October 11, 2011

How to Roast Vegetables

The process of roasting brings out the natural sweetness in vegetables and intensifies their natural flavors.  Roasting is great for many vegetables including: asparagus, beets, broccoli, brussels sprouts, carrots, cauliflower, eggplant, green beans, onions, potatoes, and squash.

Tonight, I roasted acorn squash, beets and brussels sprouts.  My acorn squash came in back-to-back CSA boxes, and I simply cut each squash in half, scraped out the seeds, cut into uniform pieces and baked for 30 minutes.

I picked up beets and brussels sprouts at the farm stand near my house last night.  It was my first time buying a proper stalk of brussels sprouts, which Chris used as a cat back scratcher after I removed all the brussels sprouts...yeah, he's weird like that.

After removing the brussels sprouts from the stalk, I trimmed the ends, halved them lengthwise, and then roasted for 15 minutes.  You're not suppose to peel beets before you roast them, but I have a heck of a time peeling them hot out of the oven, so I disregard the rules and peel ahead of time.  After cutting them into uniform chunks, I roasted the beets for 25 minutes.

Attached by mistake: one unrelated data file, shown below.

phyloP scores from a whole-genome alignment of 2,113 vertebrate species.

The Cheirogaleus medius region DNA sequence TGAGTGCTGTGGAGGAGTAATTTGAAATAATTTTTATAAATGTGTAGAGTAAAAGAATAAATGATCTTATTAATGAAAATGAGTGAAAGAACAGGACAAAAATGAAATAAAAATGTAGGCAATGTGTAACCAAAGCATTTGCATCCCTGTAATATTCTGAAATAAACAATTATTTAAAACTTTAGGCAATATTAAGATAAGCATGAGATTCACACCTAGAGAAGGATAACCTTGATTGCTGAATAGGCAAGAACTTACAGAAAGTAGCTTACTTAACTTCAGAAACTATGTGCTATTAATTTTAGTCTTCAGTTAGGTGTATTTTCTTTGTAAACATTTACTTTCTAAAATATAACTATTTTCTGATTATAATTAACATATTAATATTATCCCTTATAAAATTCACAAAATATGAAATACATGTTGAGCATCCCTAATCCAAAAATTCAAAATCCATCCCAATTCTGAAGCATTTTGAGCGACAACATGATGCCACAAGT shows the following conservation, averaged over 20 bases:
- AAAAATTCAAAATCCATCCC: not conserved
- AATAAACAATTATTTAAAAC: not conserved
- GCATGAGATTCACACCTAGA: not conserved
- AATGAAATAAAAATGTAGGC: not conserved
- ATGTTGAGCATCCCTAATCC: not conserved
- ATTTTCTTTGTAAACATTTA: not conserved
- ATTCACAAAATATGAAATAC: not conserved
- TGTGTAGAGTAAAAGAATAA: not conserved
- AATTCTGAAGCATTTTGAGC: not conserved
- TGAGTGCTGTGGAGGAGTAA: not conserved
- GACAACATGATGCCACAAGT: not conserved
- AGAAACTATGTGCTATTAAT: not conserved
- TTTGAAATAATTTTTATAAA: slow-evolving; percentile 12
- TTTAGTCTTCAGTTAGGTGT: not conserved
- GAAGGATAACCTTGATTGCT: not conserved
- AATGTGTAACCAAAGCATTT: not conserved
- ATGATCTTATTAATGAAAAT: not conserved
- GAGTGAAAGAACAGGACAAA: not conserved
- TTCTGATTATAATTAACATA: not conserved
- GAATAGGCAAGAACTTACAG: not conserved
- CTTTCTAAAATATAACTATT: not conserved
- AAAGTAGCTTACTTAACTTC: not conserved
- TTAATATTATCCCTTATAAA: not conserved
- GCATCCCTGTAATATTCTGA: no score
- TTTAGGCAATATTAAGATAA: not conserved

Step-by-Step Guide to Roasting Vegetables:
  • Preheat oven to 400 degrees. Line a jellyroll pan with foil, and coat the foil with cooking spray. 
  • Cut the vegetables in a uniform size so they cook at the same rate. Add vegetables in a single layer to the foil-lined pan.
  • In a large Ziploc bag add approximately a tablespoon of olive oil per pound of vegetables (enough to coat lightly) along with any desired seasoning (salt and pepper are often enough).  Add vegetables to the bag, making sure the pieces are coated on all sides.
  • Remove vegetables from bag and arrange in a single layer on the foil-lined pan, leaving space between the pieces.
  • Roast for 10-60 minutes, depending on the vegetable. About halfway through the roasting time, give the vegetables a quick toss, redistributing the pieces. After that, check and toss every five minutes or so, until they’re done.
  • Check if the vegetables are done, by piercing with a knife. When the tip goes in easily, they're done!

The brussels sprouts were fantastic!  I had the beets as part of my favorite roasted beet salad, and the squash was great but I wish I hadn't cut it into small pieces, as it ended up being difficult to eat.  Just chopping each squash in half would have been sufficient.

1 comment:

  1. I had no idea that's what brussels sprouts look like on the stalk! Hmmm. I love them when they're good, but a couple of times I've bitten into a rotten one, and IMHO there is nothing nastier on the planet than a rotten brussels sprout. ::shudder::